Traditionally, when we celebrate the memorial services, a dish of boiled, soft-shell wheat or barley should be prepared by the relatives or friends of the deceased. It should be sweetened with sugar, honey, raisins or other dry fruit. This kolivo is offered to all participants in the service in remembrance of the Lord’s words: “Truly, truly, I say to you, unless a grain of wheat falls into the earth and dies, it remains alone; but if it dies, it bears much fruit.” (John 12:24 RSV). Also, those who offer this memorial service to the Lord should purchase and distribute candles to the clergy, the singers, and to all who are in attendance. Lit candles symbolize our hope in the Resurrection — that Christ, the Light of the World, will raise us up to join Him at His glorious Second Coming. (This is the same hope which we express when we hold lit candles at the Resurrectional Service on Pascha night.)

Can we offer a Panichida for our dead relatives and friends who were not members of the Orthodox Christian Church?   Strictly speaking, no. It is not that we cannot pray for them (we can and should!), but that the service itself is entirely geared to Orthodox Christians who have died. It would be inappropriate to “make” an Orthodox Christian of someone who was not and perhaps would not have wanted to be! So, what can we do? There is, in the priest’s service book, a memorial rite for non-Orthodox Christians. It does not include the specific litanies and hymns which would not be appropriate, but does include the Psalms and hymns which are general and not specifically aimed towards Orthodox Christians.

Funeral Service in the Church

  • The body of the departed person, having been placed in a coffin, is carried — feet first — into the church for the burial service and set in the center of the nave — facing the altar.

  • The coffin is opened and an icon of Christ or the patron Saint is placed in the hands of the departed.

  • A wreath (with the Trisagion printed on it) is placed on the forehead of the departed.

  • The hand-cross is placed in the coffin near the head of the departed.

  • Candles are distributed to the worshipers who, receiving the light from the priest, hold them lit throughout the service until near the end.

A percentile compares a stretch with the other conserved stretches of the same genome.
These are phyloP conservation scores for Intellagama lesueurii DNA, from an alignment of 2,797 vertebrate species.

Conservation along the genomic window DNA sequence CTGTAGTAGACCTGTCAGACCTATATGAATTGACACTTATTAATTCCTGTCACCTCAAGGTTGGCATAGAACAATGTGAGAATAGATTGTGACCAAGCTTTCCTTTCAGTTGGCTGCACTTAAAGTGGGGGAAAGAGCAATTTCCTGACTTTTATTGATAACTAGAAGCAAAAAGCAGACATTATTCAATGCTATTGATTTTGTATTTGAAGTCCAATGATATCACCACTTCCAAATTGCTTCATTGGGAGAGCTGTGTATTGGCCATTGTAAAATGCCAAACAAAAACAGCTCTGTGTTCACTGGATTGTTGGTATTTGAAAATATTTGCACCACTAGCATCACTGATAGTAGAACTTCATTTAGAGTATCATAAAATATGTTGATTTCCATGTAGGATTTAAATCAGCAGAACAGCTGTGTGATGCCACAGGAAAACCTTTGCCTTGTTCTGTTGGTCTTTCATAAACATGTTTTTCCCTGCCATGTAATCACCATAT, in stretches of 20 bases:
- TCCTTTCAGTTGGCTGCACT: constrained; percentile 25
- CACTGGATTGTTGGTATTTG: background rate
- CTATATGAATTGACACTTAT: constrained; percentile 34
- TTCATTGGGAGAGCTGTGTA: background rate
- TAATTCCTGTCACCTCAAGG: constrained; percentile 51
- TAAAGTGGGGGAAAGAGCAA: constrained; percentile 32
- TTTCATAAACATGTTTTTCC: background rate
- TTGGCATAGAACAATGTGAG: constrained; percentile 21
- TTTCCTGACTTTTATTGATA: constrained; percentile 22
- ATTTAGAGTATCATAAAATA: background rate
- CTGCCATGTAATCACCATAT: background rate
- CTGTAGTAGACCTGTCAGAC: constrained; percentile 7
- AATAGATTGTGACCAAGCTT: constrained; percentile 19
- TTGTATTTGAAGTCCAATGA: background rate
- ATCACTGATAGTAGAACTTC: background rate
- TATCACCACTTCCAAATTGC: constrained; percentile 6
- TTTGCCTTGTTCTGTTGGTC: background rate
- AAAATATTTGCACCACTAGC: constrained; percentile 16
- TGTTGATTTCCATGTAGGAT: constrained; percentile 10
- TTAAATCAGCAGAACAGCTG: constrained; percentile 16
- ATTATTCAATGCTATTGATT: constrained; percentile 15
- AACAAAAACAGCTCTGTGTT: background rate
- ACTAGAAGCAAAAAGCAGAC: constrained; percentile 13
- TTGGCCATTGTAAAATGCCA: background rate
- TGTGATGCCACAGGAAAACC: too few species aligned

• After the Dismissal and “Memory Eternal,” friends come to say a last good-bye to the departed. They may kiss the hand-cross which is set on the side of the coffin or the icon placed in the hands of the departed. The closest relatives should be given an opportunity to spend several minutes with the departed alone. Then the coffin is closed and carried out from the church to the hearse. The choir sings the Trisagion, and the bells are rung slowly.

  • The funeral cortege proceeds to the cemetery where a short grave-side service (Litia) of entombment is sung by the priest.

  • After the burial it is customary for there to be a memorial meal (mercy meal). Memorial meals usually take place at the church hall or trapeza.

The Blessing of the Cross at the Grave   Since pre-Christian times, it has been customary to mark the place of burial by the erection of a grave mound. The Christian Church has adopted this tradition, beatifying the grave mound with the victorious sign of our salvation — the Holy Life-giving Cross, which may be depicted on a gravestone or elevated over it. The cross on the grave mound is placed at the feet of the buried Christian, so that he will be facing the Crucifix. When the monument is placed on the grave, the relatives of the departed invite the parish priest to the cemetery for The Rite of Blessing of the Cross.

Other Questions   Again, there are many questions and problems which the relatives of the departed may face. For example, they may like to have flowers specially arranged; to have a guest book; acknowledgment cards; prayer cards; to arrange a memorial meal, etc. Whenever these question arise, feel free to ask the funeral director and/or your parish priest: they understand how you feel and will do everything possible to ease your burden. They will advise you on gifts or donations that you may give on behalf of the deceased: it is always a good idea to commemorate the conclusion of the earthly journey of a believer by making a memorial donation to his or her church.

-Fr. Victor Sokolov   www.holy-trinity.org